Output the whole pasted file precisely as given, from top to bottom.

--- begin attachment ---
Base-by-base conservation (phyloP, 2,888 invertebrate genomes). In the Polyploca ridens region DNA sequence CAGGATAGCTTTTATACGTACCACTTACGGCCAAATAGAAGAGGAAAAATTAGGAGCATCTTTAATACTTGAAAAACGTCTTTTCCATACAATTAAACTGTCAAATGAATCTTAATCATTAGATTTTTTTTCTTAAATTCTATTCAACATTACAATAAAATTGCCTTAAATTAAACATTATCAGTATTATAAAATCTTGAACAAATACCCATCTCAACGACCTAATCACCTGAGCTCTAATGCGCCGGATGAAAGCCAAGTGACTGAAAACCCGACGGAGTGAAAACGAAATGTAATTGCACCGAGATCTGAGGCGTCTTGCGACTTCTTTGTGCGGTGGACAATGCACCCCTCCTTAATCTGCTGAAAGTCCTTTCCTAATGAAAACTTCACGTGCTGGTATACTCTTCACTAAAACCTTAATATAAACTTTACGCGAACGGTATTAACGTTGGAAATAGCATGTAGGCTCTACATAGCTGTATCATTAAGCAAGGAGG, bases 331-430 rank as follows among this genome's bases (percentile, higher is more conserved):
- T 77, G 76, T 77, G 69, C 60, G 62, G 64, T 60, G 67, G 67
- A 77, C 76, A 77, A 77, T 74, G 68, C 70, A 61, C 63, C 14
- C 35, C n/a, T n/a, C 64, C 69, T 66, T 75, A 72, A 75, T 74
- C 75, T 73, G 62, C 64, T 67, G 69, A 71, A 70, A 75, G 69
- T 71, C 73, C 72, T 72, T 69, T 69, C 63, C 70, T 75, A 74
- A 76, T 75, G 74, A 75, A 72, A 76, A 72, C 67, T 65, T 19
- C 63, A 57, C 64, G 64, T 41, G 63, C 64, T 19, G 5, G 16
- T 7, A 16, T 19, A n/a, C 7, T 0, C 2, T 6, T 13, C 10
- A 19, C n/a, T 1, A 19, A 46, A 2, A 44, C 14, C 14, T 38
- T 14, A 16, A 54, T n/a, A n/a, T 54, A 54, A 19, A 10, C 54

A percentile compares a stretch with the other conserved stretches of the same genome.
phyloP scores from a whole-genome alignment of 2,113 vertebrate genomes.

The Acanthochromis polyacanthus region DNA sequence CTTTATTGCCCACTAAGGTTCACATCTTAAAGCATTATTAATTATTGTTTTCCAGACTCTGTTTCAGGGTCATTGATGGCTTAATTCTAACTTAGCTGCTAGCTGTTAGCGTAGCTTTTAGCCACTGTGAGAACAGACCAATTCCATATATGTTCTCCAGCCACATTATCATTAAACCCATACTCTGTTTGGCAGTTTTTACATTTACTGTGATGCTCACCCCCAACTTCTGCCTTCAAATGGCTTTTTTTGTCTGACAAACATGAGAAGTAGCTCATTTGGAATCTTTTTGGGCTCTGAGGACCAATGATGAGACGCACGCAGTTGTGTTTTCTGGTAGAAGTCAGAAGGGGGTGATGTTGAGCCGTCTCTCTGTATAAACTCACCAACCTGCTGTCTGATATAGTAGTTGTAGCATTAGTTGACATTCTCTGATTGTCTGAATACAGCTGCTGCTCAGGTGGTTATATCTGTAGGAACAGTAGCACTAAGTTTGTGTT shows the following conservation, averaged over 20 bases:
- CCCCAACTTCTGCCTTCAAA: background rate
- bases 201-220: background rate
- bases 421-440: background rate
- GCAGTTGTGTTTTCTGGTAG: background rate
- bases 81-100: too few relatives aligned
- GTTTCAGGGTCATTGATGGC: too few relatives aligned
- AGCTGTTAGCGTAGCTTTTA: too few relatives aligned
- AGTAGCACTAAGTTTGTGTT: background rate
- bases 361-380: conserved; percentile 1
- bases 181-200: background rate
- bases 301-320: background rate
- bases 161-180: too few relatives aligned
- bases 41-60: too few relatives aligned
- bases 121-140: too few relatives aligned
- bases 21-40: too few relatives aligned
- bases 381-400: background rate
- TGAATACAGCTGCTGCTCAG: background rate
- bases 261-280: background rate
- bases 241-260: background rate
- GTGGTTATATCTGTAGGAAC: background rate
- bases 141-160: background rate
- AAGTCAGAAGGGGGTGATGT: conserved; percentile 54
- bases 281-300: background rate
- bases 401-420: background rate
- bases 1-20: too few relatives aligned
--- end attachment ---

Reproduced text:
Base-by-base conservation (phyloP, 2,888 invertebrate genomes). In the Polyploca ridens region DNA sequence CAGGATAGCTTTTATACGTACCACTTACGGCCAAATAGAAGAGGAAAAATTAGGAGCATCTTTAATACTTGAAAAACGTCTTTTCCATACAATTAAACTGTCAAATGAATCTTAATCATTAGATTTTTTTTCTTAAATTCTATTCAACATTACAATAAAATTGCCTTAAATTAAACATTATCAGTATTATAAAATCTTGAACAAATACCCATCTCAACGACCTAATCACCTGAGCTCTAATGCGCCGGATGAAAGCCAAGTGACTGAAAACCCGACGGAGTGAAAACGAAATGTAATTGCACCGAGATCTGAGGCGTCTTGCGACTTCTTTGTGCGGTGGACAATGCACCCCTCCTTAATCTGCTGAAAGTCCTTTCCTAATGAAAACTTCACGTGCTGGTATACTCTTCACTAAAACCTTAATATAAACTTTACGCGAACGGTATTAACGTTGGAAATAGCATGTAGGCTCTACATAGCTGTATCATTAAGCAAGGAGG, bases 331-430 rank as follows among this genome's bases (percentile, higher is more conserved):
- T 77, G 76, T 77, G 69, C 60, G 62, G 64, T 60, G 67, G 67
- A 77, C 76, A 77, A 77, T 74, G 68, C 70, A 61, C 63, C 14
- C 35, C n/a, T n/a, C 64, C 69, T 66, T 75, A 72, A 75, T 74
- C 75, T 73, G 62, C 64, T 67, G 69, A 71, A 70, A 75, G 69
- T 71, C 73, C 72, T 72, T 69, T 69, C 63, C 70, T 75, A 74
- A 76, T 75, G 74, A 75, A 72, A 76, A 72, C 67, T 65, T 19
- C 63, A 57, C 64, G 64, T 41, G 63, C 64, T 19, G 5, G 16
- T 7, A 16, T 19, A n/a, C 7, T 0, C 2, T 6, T 13, C 10
- A 19, C n/a, T 1, A 19, A 46, A 2, A 44, C 14, C 14, T 38
- T 14, A 16, A 54, T n/a, A n/a, T 54, A 54, A 19, A 10, C 54

A percentile compares a stretch with the other conserved stretches of the same genome.
phyloP scores from a whole-genome alignment of 2,113 vertebrate genomes.

The Acanthochromis polyacanthus region DNA sequence CTTTATTGCCCACTAAGGTTCACATCTTAAAGCATTATTAATTATTGTTTTCCAGACTCTGTTTCAGGGTCATTGATGGCTTAATTCTAACTTAGCTGCTAGCTGTTAGCGTAGCTTTTAGCCACTGTGAGAACAGACCAATTCCATATATGTTCTCCAGCCACATTATCATTAAACCCATACTCTGTTTGGCAGTTTTTACATTTACTGTGATGCTCACCCCCAACTTCTGCCTTCAAATGGCTTTTTTTGTCTGACAAACATGAGAAGTAGCTCATTTGGAATCTTTTTGGGCTCTGAGGACCAATGATGAGACGCACGCAGTTGTGTTTTCTGGTAGAAGTCAGAAGGGGGTGATGTTGAGCCGTCTCTCTGTATAAACTCACCAACCTGCTGTCTGATATAGTAGTTGTAGCATTAGTTGACATTCTCTGATTGTCTGAATACAGCTGCTGCTCAGGTGGTTATATCTGTAGGAACAGTAGCACTAAGTTTGTGTT shows the following conservation, averaged over 20 bases:
- CCCCAACTTCTGCCTTCAAA: background rate
- bases 201-220: background rate
- bases 421-440: background rate
- GCAGTTGTGTTTTCTGGTAG: background rate
- bases 81-100: too few relatives aligned
- GTTTCAGGGTCATTGATGGC: too few relatives aligned
- AGCTGTTAGCGTAGCTTTTA: too few relatives aligned
- AGTAGCACTAAGTTTGTGTT: background rate
- bases 361-380: conserved; percentile 1
- bases 181-200: background rate
- bases 301-320: background rate
- bases 161-180: too few relatives aligned
- bases 41-60: too few relatives aligned
- bases 121-140: too few relatives aligned
- bases 21-40: too few relatives aligned
- bases 381-400: background rate
- TGAATACAGCTGCTGCTCAG: background rate
- bases 261-280: background rate
- bases 241-260: background rate
- GTGGTTATATCTGTAGGAAC: background rate
- bases 141-160: background rate
- AAGTCAGAAGGGGGTGATGT: conserved; percentile 54
- bases 281-300: background rate
- bases 401-420: background rate
- bases 1-20: too few relatives aligned